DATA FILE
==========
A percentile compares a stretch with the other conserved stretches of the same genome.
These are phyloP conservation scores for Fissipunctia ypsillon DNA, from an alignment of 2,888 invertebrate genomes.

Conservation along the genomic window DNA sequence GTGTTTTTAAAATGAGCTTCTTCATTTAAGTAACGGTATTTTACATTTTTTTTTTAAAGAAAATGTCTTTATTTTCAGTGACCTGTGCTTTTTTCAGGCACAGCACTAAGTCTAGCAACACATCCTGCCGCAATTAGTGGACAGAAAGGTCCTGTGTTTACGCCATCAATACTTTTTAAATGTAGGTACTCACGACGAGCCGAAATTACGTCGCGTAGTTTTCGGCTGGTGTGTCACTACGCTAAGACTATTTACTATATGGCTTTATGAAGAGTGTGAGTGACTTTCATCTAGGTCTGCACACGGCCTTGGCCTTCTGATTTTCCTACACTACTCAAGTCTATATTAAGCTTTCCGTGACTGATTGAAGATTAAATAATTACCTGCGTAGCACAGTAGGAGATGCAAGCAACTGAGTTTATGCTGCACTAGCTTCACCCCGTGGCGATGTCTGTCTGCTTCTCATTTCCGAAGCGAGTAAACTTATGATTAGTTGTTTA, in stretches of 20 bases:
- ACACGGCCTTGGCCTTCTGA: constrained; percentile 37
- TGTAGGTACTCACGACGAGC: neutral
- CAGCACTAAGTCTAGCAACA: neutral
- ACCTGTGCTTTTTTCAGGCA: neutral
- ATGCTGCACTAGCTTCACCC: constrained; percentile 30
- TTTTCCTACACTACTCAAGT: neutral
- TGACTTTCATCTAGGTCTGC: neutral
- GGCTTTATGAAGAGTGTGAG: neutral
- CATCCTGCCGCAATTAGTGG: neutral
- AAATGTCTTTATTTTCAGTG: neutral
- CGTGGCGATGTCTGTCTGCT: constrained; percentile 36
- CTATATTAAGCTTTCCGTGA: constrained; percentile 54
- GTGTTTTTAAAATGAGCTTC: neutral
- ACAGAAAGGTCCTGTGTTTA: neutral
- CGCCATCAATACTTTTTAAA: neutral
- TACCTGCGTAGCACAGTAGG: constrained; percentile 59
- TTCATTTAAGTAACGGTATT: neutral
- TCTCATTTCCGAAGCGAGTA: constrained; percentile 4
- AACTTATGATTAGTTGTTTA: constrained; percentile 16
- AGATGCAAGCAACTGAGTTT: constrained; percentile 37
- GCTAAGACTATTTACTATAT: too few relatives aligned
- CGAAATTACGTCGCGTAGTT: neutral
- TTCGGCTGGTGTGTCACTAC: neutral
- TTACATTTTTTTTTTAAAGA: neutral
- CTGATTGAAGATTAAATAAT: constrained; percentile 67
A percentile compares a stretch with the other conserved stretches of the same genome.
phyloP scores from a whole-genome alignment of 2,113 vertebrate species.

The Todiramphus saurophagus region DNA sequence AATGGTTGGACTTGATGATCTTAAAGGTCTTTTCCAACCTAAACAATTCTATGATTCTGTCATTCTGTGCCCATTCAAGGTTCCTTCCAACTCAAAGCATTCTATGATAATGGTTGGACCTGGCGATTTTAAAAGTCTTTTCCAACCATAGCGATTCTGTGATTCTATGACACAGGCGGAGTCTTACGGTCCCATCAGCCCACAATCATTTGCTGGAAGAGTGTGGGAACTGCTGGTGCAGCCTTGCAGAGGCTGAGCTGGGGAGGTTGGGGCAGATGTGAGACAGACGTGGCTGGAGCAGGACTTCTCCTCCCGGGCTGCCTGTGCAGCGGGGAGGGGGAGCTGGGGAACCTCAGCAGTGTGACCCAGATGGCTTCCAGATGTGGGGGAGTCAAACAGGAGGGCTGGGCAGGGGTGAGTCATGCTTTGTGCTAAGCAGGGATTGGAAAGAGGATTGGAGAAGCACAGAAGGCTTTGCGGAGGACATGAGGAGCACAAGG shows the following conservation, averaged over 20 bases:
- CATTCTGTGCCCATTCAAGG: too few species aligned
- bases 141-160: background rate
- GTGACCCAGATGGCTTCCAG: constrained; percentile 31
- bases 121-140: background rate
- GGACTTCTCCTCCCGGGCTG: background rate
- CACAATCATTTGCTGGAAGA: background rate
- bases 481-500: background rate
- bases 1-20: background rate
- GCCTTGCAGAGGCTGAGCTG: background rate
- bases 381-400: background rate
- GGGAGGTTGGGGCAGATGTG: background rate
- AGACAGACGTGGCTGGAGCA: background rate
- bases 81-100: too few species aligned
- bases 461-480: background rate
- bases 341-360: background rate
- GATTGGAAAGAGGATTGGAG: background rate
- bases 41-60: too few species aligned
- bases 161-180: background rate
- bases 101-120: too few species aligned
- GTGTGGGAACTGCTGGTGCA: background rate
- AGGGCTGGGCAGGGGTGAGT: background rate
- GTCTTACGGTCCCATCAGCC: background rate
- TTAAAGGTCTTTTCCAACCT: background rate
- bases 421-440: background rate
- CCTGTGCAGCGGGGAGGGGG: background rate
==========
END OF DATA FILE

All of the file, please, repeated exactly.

A percentile compares a stretch with the other conserved stretches of the same genome.
These are phyloP conservation scores for Fissipunctia ypsillon DNA, from an alignment of 2,888 invertebrate genomes.

Conservation along the genomic window DNA sequence GTGTTTTTAAAATGAGCTTCTTCATTTAAGTAACGGTATTTTACATTTTTTTTTTAAAGAAAATGTCTTTATTTTCAGTGACCTGTGCTTTTTTCAGGCACAGCACTAAGTCTAGCAACACATCCTGCCGCAATTAGTGGACAGAAAGGTCCTGTGTTTACGCCATCAATACTTTTTAAATGTAGGTACTCACGACGAGCCGAAATTACGTCGCGTAGTTTTCGGCTGGTGTGTCACTACGCTAAGACTATTTACTATATGGCTTTATGAAGAGTGTGAGTGACTTTCATCTAGGTCTGCACACGGCCTTGGCCTTCTGATTTTCCTACACTACTCAAGTCTATATTAAGCTTTCCGTGACTGATTGAAGATTAAATAATTACCTGCGTAGCACAGTAGGAGATGCAAGCAACTGAGTTTATGCTGCACTAGCTTCACCCCGTGGCGATGTCTGTCTGCTTCTCATTTCCGAAGCGAGTAAACTTATGATTAGTTGTTTA, in stretches of 20 bases:
- ACACGGCCTTGGCCTTCTGA: constrained; percentile 37
- TGTAGGTACTCACGACGAGC: neutral
- CAGCACTAAGTCTAGCAACA: neutral
- ACCTGTGCTTTTTTCAGGCA: neutral
- ATGCTGCACTAGCTTCACCC: constrained; percentile 30
- TTTTCCTACACTACTCAAGT: neutral
- TGACTTTCATCTAGGTCTGC: neutral
- GGCTTTATGAAGAGTGTGAG: neutral
- CATCCTGCCGCAATTAGTGG: neutral
- AAATGTCTTTATTTTCAGTG: neutral
- CGTGGCGATGTCTGTCTGCT: constrained; percentile 36
- CTATATTAAGCTTTCCGTGA: constrained; percentile 54
- GTGTTTTTAAAATGAGCTTC: neutral
- ACAGAAAGGTCCTGTGTTTA: neutral
- CGCCATCAATACTTTTTAAA: neutral
- TACCTGCGTAGCACAGTAGG: constrained; percentile 59
- TTCATTTAAGTAACGGTATT: neutral
- TCTCATTTCCGAAGCGAGTA: constrained; percentile 4
- AACTTATGATTAGTTGTTTA: constrained; percentile 16
- AGATGCAAGCAACTGAGTTT: constrained; percentile 37
- GCTAAGACTATTTACTATAT: too few relatives aligned
- CGAAATTACGTCGCGTAGTT: neutral
- TTCGGCTGGTGTGTCACTAC: neutral
- TTACATTTTTTTTTTAAAGA: neutral
- CTGATTGAAGATTAAATAAT: constrained; percentile 67
A percentile compares a stretch with the other conserved stretches of the same genome.
phyloP scores from a whole-genome alignment of 2,113 vertebrate species.

The Todiramphus saurophagus region DNA sequence AATGGTTGGACTTGATGATCTTAAAGGTCTTTTCCAACCTAAACAATTCTATGATTCTGTCATTCTGTGCCCATTCAAGGTTCCTTCCAACTCAAAGCATTCTATGATAATGGTTGGACCTGGCGATTTTAAAAGTCTTTTCCAACCATAGCGATTCTGTGATTCTATGACACAGGCGGAGTCTTACGGTCCCATCAGCCCACAATCATTTGCTGGAAGAGTGTGGGAACTGCTGGTGCAGCCTTGCAGAGGCTGAGCTGGGGAGGTTGGGGCAGATGTGAGACAGACGTGGCTGGAGCAGGACTTCTCCTCCCGGGCTGCCTGTGCAGCGGGGAGGGGGAGCTGGGGAACCTCAGCAGTGTGACCCAGATGGCTTCCAGATGTGGGGGAGTCAAACAGGAGGGCTGGGCAGGGGTGAGTCATGCTTTGTGCTAAGCAGGGATTGGAAAGAGGATTGGAGAAGCACAGAAGGCTTTGCGGAGGACATGAGGAGCACAAGG shows the following conservation, averaged over 20 bases:
- CATTCTGTGCCCATTCAAGG: too few species aligned
- bases 141-160: background rate
- GTGACCCAGATGGCTTCCAG: constrained; percentile 31
- bases 121-140: background rate
- GGACTTCTCCTCCCGGGCTG: background rate
- CACAATCATTTGCTGGAAGA: background rate
- bases 481-500: background rate
- bases 1-20: background rate
- GCCTTGCAGAGGCTGAGCTG: background rate
- bases 381-400: background rate
- GGGAGGTTGGGGCAGATGTG: background rate
- AGACAGACGTGGCTGGAGCA: background rate
- bases 81-100: too few species aligned
- bases 461-480: background rate
- bases 341-360: background rate
- GATTGGAAAGAGGATTGGAG: background rate
- bases 41-60: too few species aligned
- bases 161-180: background rate
- bases 101-120: too few species aligned
- GTGTGGGAACTGCTGGTGCA: background rate
- AGGGCTGGGCAGGGGTGAGT: background rate
- GTCTTACGGTCCCATCAGCC: background rate
- TTAAAGGTCTTTTCCAACCT: background rate
- bases 421-440: background rate
- CCTGTGCAGCGGGGAGGGGG: background rate